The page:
Neubrutalism: A Consideration, and Ruleset
I was recently investigating gumroad and was quite pleased with their new design system. I liked how all their features were summed up as simple taglines (“Go from zero to $1”, as an example), and how the vibrant color pallet drew me between each explanitory diagram.
At the time, I googled “Gumroad design scheme” and came up empty with a name for it. However, weeks later, I noticed Figma did a similar design for their own website. Two is a trend, so I sought out what this design system was called and found this article, which called it Neubrutalism.
What is Neubrutalism? What is Brutalism?
Neubrutalism is a web design trend which attempts to apply aspects of the 1950’s brutalist design philosophy to web design. Brutalism, in summary, was a trend in architecture which focused on minimalist, geometrical designs, often associated with unpainted exposed concrete. people like to argue about the nomenclature and the exact specifics of the trend itself - but that’s true of all design styles.
It’s often associated with the utilitarian and socialist philosophies that were in focus during that decade, but that’s not a hard requirement either.
The web is suffering from a readability problem. Much like the collapse of the Open Office - where Frank Loyd Webber’s 1906 design plans got misunderstood and simplified over decades, where now modern open offices frequently become a cacophonous mess - minimalist web design tools like Material Design and Bootstrap have been utilized to create user experiences which utilize the styles of these tool-sets without understanding the underlying thought.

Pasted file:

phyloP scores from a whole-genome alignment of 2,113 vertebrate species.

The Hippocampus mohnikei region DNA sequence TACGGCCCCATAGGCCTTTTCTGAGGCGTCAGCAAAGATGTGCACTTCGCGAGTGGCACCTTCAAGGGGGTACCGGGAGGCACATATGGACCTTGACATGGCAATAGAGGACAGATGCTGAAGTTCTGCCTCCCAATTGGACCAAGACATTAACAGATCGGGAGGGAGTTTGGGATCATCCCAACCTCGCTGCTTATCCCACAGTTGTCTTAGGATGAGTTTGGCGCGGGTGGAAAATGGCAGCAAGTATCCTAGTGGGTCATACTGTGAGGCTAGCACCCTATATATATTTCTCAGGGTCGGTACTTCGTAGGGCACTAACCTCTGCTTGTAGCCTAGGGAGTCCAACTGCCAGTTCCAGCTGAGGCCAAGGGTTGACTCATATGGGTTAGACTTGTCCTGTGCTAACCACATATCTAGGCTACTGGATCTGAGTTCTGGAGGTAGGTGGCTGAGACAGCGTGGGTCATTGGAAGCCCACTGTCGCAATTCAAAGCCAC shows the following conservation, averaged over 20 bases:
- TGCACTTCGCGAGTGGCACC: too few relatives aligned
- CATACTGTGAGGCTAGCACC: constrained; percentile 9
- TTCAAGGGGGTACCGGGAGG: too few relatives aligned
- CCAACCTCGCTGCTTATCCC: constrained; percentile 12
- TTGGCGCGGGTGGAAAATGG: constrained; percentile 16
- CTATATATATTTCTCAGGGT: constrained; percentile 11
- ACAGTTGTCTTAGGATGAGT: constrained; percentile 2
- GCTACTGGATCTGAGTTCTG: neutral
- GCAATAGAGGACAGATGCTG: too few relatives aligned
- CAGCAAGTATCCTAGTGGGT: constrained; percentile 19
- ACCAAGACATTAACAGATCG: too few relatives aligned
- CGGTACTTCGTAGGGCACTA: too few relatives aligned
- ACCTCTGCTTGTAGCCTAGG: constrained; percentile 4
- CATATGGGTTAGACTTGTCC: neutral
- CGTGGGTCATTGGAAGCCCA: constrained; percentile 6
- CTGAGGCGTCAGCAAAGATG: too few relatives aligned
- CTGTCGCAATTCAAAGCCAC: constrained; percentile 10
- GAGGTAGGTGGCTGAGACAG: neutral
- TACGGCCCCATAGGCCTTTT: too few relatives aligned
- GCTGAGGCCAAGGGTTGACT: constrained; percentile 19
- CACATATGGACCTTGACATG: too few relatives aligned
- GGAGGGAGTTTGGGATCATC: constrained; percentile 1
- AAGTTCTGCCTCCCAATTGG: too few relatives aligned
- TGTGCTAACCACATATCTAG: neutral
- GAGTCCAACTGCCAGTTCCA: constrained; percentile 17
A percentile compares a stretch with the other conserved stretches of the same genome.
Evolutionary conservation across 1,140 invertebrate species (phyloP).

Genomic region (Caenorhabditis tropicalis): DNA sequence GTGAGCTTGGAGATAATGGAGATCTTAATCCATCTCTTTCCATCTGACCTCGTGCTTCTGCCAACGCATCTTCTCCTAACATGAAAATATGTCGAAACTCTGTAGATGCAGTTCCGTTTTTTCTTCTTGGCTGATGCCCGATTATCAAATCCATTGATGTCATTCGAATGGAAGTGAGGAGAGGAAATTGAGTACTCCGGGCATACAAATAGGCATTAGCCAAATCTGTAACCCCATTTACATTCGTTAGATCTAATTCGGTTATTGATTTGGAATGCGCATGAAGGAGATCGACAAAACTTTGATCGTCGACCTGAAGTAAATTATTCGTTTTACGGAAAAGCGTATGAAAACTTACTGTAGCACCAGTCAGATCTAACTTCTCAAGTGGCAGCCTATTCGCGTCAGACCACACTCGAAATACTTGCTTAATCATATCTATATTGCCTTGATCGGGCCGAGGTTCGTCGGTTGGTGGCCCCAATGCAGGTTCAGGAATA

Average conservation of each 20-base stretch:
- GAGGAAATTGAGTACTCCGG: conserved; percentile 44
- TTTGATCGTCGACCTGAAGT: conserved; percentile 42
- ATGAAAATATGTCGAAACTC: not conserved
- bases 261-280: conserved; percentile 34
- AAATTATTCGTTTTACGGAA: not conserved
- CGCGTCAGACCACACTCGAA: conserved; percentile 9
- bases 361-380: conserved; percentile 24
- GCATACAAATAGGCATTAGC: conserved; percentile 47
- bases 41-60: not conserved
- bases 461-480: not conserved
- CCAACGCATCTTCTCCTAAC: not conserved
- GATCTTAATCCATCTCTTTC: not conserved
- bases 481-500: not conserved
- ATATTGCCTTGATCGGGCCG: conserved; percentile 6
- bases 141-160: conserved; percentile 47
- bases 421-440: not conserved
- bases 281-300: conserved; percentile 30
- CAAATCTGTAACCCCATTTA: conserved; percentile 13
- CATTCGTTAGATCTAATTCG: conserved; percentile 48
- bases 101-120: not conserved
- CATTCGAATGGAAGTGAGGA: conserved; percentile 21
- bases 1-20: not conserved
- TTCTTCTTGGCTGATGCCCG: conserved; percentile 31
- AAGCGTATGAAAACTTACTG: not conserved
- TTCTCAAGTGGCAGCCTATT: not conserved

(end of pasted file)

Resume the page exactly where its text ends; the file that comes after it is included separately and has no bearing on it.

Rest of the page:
I’m going to call these “poser sites”, although I don’t necessarily mean it derogatorily.
These poser sites look the part of the design trends they borrow from, but ignore what these design trends are trying to solve - As an example, Material Design is to simplify navigation, reduce eye strain from low-contrasting text, and maintain the same navigation schemes across different device sizes. Many sites look the part, but remain difficult to read and navigate.
I won’t call anyone out with examples. I’m sure you can think of a few favorites.
Neubrutalism comes into play here as a new system of design thought, at least within the web space. It borrows from not only the architectural stylings of the original Brutalist school of thought, but also from early HTML1 web designs, which in themselves were recreations of tangible, modern type setting and printing methods.
It has the opportunity to be misunderstood, like all design trends before it - but since it’s so radically different from the prior design trends of the last decade, it also has the opportunity to redefine how we build websites that are not just beautiful to look at, but are also concise, easy to read, and simple to navigate.
How do I Neubrutalize?
These haven’t been set in stone yet - the school is still extremely new, and I think a lot of designers haven’t even realized they’re contributing to Neubrutalism themselves, yet.
However, I have devised a few rules I apply to my own Neubrutalist designs.
Use solid, “un-infused” colors.